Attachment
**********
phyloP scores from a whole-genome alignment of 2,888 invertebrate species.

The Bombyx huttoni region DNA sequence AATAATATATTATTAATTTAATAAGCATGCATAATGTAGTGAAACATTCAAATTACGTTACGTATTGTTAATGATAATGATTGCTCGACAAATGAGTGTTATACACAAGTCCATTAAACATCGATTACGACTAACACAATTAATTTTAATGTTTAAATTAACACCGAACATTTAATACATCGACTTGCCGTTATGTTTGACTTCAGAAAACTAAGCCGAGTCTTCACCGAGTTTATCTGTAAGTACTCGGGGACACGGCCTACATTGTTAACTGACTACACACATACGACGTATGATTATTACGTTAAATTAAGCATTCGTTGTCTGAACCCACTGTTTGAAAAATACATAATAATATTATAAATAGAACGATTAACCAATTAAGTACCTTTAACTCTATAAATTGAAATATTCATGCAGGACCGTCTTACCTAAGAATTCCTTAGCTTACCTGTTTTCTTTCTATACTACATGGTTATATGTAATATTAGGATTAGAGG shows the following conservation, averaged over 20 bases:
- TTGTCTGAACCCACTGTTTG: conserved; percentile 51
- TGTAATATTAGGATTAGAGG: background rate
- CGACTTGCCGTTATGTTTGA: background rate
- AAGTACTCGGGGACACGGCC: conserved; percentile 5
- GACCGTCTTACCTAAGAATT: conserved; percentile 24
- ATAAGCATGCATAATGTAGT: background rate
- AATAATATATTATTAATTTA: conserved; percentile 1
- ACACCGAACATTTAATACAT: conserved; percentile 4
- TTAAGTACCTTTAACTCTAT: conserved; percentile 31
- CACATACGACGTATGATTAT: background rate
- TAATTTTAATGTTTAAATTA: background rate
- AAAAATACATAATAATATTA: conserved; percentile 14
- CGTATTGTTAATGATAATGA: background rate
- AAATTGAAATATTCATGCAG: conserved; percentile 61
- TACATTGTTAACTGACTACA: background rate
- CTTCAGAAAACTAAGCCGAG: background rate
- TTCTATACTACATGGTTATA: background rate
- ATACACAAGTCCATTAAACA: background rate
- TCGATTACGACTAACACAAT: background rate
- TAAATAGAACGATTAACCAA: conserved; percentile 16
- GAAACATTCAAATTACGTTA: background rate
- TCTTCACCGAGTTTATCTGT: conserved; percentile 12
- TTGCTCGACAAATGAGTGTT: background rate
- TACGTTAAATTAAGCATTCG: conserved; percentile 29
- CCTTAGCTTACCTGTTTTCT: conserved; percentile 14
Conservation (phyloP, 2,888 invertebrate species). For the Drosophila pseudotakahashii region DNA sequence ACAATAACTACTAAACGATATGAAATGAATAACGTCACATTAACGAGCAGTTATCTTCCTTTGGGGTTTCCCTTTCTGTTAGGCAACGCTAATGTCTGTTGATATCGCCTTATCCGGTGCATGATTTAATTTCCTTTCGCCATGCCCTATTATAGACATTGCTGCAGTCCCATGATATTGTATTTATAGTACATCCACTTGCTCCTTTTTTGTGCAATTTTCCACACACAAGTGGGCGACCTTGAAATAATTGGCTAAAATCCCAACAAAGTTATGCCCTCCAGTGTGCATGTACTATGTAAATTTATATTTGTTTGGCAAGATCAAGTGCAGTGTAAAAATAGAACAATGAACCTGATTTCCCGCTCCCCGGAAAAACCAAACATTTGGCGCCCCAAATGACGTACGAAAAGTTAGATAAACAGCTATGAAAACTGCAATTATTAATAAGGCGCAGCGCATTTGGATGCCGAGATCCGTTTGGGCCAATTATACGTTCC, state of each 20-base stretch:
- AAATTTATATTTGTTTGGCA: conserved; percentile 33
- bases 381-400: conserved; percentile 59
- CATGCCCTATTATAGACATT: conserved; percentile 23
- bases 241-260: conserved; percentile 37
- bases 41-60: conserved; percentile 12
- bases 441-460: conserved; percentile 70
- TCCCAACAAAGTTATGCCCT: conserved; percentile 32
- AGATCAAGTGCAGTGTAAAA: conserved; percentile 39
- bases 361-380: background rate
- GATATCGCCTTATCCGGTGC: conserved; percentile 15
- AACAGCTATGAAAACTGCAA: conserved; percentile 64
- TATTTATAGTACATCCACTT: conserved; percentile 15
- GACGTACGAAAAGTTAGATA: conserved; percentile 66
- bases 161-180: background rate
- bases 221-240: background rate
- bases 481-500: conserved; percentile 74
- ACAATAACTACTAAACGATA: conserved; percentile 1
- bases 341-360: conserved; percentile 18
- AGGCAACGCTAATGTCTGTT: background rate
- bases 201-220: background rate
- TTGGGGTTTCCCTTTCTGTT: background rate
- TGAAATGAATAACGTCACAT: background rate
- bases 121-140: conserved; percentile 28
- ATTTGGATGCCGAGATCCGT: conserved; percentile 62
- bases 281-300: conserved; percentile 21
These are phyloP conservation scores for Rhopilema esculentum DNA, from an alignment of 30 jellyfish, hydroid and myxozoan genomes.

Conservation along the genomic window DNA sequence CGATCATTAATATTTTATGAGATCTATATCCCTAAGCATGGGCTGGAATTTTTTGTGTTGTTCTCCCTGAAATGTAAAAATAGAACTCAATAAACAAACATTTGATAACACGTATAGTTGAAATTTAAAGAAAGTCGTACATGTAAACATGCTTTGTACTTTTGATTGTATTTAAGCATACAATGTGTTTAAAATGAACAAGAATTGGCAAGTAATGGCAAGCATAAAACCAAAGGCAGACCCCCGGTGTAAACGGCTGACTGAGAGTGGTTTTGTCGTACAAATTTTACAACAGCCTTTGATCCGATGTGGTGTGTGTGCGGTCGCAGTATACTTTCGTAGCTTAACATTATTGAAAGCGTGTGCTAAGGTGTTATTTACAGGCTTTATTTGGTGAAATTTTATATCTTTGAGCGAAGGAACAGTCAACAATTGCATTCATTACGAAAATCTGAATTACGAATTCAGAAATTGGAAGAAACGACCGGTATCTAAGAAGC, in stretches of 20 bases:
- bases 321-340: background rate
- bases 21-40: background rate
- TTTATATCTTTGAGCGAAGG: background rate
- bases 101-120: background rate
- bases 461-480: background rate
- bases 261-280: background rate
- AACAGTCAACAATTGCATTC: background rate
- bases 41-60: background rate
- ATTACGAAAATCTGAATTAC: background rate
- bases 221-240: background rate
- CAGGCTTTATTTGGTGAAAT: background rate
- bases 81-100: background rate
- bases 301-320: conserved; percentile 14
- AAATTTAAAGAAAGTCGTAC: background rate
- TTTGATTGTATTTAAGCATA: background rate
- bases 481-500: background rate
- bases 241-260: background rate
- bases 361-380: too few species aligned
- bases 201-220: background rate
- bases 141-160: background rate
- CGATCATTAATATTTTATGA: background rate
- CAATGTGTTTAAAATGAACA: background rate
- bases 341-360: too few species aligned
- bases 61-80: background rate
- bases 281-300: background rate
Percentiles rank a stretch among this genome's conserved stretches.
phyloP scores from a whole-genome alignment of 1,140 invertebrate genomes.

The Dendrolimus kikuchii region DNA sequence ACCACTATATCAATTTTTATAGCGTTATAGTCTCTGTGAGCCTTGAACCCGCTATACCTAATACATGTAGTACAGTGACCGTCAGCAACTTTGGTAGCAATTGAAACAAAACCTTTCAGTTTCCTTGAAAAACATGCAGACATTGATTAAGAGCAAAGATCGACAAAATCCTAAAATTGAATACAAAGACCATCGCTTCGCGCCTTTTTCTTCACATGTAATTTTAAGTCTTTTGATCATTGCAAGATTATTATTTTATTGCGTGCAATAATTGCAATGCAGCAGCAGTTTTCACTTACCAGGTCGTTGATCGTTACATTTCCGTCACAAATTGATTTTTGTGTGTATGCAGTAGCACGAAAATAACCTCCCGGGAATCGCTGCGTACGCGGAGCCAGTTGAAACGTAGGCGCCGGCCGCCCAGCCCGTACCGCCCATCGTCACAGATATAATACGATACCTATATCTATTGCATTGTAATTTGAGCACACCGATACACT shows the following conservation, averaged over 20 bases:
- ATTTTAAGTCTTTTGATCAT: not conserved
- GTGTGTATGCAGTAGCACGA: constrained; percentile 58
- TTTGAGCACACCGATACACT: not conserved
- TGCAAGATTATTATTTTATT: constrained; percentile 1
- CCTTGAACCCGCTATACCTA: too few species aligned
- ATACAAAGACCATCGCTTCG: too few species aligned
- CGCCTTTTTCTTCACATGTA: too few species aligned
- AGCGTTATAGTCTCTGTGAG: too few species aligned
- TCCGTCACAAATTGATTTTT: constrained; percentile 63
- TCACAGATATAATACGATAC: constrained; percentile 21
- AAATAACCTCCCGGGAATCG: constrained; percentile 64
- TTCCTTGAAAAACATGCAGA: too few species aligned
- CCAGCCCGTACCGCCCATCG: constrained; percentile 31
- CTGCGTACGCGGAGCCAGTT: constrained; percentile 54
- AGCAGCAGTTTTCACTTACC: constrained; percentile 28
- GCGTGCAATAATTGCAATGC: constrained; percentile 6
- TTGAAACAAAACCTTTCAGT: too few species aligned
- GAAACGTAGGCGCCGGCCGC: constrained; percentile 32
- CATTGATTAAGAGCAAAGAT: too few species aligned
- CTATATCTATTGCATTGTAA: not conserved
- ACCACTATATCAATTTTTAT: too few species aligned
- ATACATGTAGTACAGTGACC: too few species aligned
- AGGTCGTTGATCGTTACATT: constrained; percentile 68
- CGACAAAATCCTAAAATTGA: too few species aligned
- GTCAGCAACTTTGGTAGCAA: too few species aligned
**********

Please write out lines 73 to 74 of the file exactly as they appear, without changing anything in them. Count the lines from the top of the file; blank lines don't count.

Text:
- bases 361-380: too few species aligned
- bases 201-220: background rate